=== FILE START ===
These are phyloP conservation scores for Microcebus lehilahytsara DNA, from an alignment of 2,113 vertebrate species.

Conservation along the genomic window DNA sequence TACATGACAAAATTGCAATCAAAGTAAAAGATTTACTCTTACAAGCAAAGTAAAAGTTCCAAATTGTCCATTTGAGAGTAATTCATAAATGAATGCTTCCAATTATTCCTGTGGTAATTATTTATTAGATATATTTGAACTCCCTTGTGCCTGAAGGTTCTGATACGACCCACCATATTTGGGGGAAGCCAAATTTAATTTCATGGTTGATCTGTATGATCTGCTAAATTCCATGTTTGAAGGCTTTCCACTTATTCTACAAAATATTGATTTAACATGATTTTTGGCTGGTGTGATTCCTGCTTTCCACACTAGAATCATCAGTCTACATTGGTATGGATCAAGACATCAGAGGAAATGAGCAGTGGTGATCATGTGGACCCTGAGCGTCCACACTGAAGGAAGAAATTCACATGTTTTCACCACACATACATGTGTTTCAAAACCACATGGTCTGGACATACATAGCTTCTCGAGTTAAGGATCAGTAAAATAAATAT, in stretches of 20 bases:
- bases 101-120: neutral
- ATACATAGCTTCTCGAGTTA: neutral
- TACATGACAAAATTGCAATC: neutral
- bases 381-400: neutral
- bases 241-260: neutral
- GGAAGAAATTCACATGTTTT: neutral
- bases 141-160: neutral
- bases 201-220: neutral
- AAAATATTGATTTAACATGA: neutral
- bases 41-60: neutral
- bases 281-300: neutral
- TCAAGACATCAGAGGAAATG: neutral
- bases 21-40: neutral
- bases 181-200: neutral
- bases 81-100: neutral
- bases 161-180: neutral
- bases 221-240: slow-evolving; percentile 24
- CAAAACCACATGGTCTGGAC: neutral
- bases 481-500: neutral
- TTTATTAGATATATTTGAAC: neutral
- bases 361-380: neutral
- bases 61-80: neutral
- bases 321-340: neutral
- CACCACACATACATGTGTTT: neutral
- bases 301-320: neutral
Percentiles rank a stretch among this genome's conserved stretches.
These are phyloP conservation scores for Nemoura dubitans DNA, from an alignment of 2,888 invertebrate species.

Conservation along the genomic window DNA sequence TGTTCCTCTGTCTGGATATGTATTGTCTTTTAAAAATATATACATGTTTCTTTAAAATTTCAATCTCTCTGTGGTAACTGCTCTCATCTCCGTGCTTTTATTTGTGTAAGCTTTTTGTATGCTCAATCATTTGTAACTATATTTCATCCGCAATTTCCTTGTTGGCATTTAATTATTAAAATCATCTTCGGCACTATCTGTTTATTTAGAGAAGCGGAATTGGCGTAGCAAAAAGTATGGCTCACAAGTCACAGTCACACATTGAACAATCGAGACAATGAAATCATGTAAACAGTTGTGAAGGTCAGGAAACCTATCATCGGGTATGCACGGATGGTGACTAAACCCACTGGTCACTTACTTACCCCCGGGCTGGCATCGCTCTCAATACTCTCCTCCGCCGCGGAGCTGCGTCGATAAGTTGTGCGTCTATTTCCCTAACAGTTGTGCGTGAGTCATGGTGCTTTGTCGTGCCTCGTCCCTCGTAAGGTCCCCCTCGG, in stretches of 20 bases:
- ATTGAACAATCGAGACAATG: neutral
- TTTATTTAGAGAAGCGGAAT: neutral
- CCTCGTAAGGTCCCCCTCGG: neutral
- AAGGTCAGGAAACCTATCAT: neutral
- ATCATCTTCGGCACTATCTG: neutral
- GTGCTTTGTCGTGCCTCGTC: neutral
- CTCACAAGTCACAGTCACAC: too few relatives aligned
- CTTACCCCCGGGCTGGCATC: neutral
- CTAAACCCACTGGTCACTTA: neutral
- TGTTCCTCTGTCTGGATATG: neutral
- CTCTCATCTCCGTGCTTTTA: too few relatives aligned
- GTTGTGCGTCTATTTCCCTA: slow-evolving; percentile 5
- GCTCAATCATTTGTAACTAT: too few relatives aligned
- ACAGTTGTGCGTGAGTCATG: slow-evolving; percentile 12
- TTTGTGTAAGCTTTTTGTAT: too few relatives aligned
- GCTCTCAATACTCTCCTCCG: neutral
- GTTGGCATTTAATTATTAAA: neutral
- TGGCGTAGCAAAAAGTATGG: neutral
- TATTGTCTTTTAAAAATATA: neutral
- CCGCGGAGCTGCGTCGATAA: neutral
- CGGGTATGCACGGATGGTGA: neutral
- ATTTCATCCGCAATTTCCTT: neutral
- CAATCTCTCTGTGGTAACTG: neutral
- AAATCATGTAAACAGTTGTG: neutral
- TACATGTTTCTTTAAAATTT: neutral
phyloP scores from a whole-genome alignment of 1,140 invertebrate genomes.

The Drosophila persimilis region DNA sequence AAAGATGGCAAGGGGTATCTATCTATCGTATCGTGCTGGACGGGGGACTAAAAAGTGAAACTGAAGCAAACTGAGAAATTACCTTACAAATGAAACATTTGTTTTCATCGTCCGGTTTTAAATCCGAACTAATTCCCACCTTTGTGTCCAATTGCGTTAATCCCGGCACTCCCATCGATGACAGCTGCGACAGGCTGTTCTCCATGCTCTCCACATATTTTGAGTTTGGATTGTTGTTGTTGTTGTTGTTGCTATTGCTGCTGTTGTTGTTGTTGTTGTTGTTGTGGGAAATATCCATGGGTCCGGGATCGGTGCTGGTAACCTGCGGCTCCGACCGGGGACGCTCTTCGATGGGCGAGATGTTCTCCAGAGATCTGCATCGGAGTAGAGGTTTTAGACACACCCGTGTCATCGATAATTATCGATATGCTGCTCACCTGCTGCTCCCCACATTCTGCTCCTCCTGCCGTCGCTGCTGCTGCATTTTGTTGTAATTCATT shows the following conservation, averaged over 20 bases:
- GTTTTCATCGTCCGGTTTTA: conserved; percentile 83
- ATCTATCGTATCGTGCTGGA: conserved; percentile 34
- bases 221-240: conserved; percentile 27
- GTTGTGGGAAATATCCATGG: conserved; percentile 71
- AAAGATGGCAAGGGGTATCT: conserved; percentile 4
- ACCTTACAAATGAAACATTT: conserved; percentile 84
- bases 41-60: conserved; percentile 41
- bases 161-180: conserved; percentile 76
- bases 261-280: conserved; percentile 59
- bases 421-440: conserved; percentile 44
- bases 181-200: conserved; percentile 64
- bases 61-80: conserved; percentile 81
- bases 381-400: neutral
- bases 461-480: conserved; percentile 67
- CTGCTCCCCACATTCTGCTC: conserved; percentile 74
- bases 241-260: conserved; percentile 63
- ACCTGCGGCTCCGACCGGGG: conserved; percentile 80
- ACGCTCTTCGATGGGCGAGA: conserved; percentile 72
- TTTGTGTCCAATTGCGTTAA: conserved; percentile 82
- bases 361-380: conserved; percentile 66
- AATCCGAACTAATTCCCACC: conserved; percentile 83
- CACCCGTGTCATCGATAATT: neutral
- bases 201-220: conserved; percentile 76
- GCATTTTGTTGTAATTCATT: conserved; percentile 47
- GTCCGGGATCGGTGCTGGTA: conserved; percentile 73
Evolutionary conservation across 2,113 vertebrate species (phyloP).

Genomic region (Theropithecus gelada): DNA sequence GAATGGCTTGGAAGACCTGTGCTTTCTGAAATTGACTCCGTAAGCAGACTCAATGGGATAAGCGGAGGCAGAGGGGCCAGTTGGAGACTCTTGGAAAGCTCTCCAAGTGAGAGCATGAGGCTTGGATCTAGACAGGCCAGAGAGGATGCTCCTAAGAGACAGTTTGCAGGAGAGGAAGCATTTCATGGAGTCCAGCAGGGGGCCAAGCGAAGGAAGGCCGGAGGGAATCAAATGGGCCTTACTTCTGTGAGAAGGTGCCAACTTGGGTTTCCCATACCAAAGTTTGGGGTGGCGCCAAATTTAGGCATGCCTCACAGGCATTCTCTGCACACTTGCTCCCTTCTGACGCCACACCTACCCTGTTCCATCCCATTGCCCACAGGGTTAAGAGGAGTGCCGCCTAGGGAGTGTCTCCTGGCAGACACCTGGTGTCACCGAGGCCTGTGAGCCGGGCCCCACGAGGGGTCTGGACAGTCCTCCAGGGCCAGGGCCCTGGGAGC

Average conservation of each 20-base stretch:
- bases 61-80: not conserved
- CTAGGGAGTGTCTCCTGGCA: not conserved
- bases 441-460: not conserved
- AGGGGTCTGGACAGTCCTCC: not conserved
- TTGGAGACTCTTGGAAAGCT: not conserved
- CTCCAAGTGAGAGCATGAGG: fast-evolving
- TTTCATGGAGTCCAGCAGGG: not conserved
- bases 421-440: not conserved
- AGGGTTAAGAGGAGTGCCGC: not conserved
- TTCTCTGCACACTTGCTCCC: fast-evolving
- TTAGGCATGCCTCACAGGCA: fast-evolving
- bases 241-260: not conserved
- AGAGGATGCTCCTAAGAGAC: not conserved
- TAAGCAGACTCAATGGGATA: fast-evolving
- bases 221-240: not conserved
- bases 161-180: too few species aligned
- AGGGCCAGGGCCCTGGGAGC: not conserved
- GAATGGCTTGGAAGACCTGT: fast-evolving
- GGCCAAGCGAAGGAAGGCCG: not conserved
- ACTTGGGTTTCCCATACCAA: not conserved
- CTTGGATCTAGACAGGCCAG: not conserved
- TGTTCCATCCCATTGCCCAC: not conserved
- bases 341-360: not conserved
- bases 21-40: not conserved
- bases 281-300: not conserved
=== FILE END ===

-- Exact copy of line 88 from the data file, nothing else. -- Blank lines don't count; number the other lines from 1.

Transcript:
- bases 441-460: not conserved